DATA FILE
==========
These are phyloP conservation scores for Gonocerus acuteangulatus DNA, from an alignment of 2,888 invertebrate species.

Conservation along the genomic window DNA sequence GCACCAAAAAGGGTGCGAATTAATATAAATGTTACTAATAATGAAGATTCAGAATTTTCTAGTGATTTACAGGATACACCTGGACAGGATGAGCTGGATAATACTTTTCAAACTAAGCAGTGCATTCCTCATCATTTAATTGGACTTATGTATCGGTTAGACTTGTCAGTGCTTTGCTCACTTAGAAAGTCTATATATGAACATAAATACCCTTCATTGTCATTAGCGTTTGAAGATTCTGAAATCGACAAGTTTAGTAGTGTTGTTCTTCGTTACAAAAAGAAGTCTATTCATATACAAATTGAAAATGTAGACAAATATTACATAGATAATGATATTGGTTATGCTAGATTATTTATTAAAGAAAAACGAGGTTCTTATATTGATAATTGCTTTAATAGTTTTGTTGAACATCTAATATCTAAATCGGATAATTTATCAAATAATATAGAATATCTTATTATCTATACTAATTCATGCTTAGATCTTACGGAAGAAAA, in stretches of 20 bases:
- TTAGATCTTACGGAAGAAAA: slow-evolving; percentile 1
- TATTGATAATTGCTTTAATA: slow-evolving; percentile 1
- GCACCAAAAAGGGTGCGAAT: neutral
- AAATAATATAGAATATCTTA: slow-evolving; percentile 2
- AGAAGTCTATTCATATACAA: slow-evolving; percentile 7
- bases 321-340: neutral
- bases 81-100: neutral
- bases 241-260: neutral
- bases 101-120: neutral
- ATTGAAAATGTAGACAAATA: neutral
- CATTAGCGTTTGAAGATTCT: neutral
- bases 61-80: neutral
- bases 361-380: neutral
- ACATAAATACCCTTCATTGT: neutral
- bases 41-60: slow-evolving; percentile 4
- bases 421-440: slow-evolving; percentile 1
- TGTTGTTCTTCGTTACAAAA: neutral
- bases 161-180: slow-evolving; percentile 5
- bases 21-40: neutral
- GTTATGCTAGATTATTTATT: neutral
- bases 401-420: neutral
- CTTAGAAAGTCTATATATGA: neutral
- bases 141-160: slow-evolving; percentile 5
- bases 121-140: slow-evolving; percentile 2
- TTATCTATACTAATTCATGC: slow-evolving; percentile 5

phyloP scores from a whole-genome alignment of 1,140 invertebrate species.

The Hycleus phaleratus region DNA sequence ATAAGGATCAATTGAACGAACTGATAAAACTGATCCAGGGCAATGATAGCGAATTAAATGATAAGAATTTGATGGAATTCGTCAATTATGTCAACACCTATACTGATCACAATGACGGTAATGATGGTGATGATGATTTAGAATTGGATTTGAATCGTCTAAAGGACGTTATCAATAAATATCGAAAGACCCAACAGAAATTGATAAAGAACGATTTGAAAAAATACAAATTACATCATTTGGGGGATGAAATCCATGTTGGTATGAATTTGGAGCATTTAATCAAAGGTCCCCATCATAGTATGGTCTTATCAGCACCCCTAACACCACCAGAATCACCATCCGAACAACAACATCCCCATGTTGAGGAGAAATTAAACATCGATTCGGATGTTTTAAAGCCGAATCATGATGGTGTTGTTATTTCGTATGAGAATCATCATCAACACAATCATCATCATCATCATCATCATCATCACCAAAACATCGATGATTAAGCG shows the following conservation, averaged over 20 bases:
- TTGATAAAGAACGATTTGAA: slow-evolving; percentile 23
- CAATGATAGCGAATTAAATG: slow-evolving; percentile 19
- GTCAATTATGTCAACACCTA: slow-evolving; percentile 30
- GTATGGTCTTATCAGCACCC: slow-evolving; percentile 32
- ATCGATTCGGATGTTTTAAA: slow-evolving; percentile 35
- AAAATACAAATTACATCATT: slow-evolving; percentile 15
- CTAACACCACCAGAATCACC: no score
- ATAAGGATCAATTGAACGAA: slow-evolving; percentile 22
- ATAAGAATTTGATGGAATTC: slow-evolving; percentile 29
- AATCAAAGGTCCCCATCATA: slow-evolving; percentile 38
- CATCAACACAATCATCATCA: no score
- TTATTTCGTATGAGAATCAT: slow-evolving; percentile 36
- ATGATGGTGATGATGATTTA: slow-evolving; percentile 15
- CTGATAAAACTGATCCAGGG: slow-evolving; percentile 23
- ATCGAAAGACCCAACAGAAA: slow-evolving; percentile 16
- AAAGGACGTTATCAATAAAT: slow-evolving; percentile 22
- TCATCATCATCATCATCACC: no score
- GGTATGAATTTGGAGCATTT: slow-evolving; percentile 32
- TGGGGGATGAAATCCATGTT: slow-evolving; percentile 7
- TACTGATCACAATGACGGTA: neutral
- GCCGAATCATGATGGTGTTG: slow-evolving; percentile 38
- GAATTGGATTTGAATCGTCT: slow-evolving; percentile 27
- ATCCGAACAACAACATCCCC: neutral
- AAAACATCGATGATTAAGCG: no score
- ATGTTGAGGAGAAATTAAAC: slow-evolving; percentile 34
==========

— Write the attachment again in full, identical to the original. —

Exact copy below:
These are phyloP conservation scores for Gonocerus acuteangulatus DNA, from an alignment of 2,888 invertebrate species.

Conservation along the genomic window DNA sequence GCACCAAAAAGGGTGCGAATTAATATAAATGTTACTAATAATGAAGATTCAGAATTTTCTAGTGATTTACAGGATACACCTGGACAGGATGAGCTGGATAATACTTTTCAAACTAAGCAGTGCATTCCTCATCATTTAATTGGACTTATGTATCGGTTAGACTTGTCAGTGCTTTGCTCACTTAGAAAGTCTATATATGAACATAAATACCCTTCATTGTCATTAGCGTTTGAAGATTCTGAAATCGACAAGTTTAGTAGTGTTGTTCTTCGTTACAAAAAGAAGTCTATTCATATACAAATTGAAAATGTAGACAAATATTACATAGATAATGATATTGGTTATGCTAGATTATTTATTAAAGAAAAACGAGGTTCTTATATTGATAATTGCTTTAATAGTTTTGTTGAACATCTAATATCTAAATCGGATAATTTATCAAATAATATAGAATATCTTATTATCTATACTAATTCATGCTTAGATCTTACGGAAGAAAA, in stretches of 20 bases:
- TTAGATCTTACGGAAGAAAA: slow-evolving; percentile 1
- TATTGATAATTGCTTTAATA: slow-evolving; percentile 1
- GCACCAAAAAGGGTGCGAAT: neutral
- AAATAATATAGAATATCTTA: slow-evolving; percentile 2
- AGAAGTCTATTCATATACAA: slow-evolving; percentile 7
- bases 321-340: neutral
- bases 81-100: neutral
- bases 241-260: neutral
- bases 101-120: neutral
- ATTGAAAATGTAGACAAATA: neutral
- CATTAGCGTTTGAAGATTCT: neutral
- bases 61-80: neutral
- bases 361-380: neutral
- ACATAAATACCCTTCATTGT: neutral
- bases 41-60: slow-evolving; percentile 4
- bases 421-440: slow-evolving; percentile 1
- TGTTGTTCTTCGTTACAAAA: neutral
- bases 161-180: slow-evolving; percentile 5
- bases 21-40: neutral
- GTTATGCTAGATTATTTATT: neutral
- bases 401-420: neutral
- CTTAGAAAGTCTATATATGA: neutral
- bases 141-160: slow-evolving; percentile 5
- bases 121-140: slow-evolving; percentile 2
- TTATCTATACTAATTCATGC: slow-evolving; percentile 5

phyloP scores from a whole-genome alignment of 1,140 invertebrate species.

The Hycleus phaleratus region DNA sequence ATAAGGATCAATTGAACGAACTGATAAAACTGATCCAGGGCAATGATAGCGAATTAAATGATAAGAATTTGATGGAATTCGTCAATTATGTCAACACCTATACTGATCACAATGACGGTAATGATGGTGATGATGATTTAGAATTGGATTTGAATCGTCTAAAGGACGTTATCAATAAATATCGAAAGACCCAACAGAAATTGATAAAGAACGATTTGAAAAAATACAAATTACATCATTTGGGGGATGAAATCCATGTTGGTATGAATTTGGAGCATTTAATCAAAGGTCCCCATCATAGTATGGTCTTATCAGCACCCCTAACACCACCAGAATCACCATCCGAACAACAACATCCCCATGTTGAGGAGAAATTAAACATCGATTCGGATGTTTTAAAGCCGAATCATGATGGTGTTGTTATTTCGTATGAGAATCATCATCAACACAATCATCATCATCATCATCATCATCATCACCAAAACATCGATGATTAAGCG shows the following conservation, averaged over 20 bases:
- TTGATAAAGAACGATTTGAA: slow-evolving; percentile 23
- CAATGATAGCGAATTAAATG: slow-evolving; percentile 19
- GTCAATTATGTCAACACCTA: slow-evolving; percentile 30
- GTATGGTCTTATCAGCACCC: slow-evolving; percentile 32
- ATCGATTCGGATGTTTTAAA: slow-evolving; percentile 35
- AAAATACAAATTACATCATT: slow-evolving; percentile 15
- CTAACACCACCAGAATCACC: no score
- ATAAGGATCAATTGAACGAA: slow-evolving; percentile 22
- ATAAGAATTTGATGGAATTC: slow-evolving; percentile 29
- AATCAAAGGTCCCCATCATA: slow-evolving; percentile 38
- CATCAACACAATCATCATCA: no score
- TTATTTCGTATGAGAATCAT: slow-evolving; percentile 36
- ATGATGGTGATGATGATTTA: slow-evolving; percentile 15
- CTGATAAAACTGATCCAGGG: slow-evolving; percentile 23
- ATCGAAAGACCCAACAGAAA: slow-evolving; percentile 16
- AAAGGACGTTATCAATAAAT: slow-evolving; percentile 22
- TCATCATCATCATCATCACC: no score
- GGTATGAATTTGGAGCATTT: slow-evolving; percentile 32
- TGGGGGATGAAATCCATGTT: slow-evolving; percentile 7
- TACTGATCACAATGACGGTA: neutral
- GCCGAATCATGATGGTGTTG: slow-evolving; percentile 38
- GAATTGGATTTGAATCGTCT: slow-evolving; percentile 27
- ATCCGAACAACAACATCCCC: neutral
- AAAACATCGATGATTAAGCG: no score
- ATGTTGAGGAGAAATTAAAC: slow-evolving; percentile 34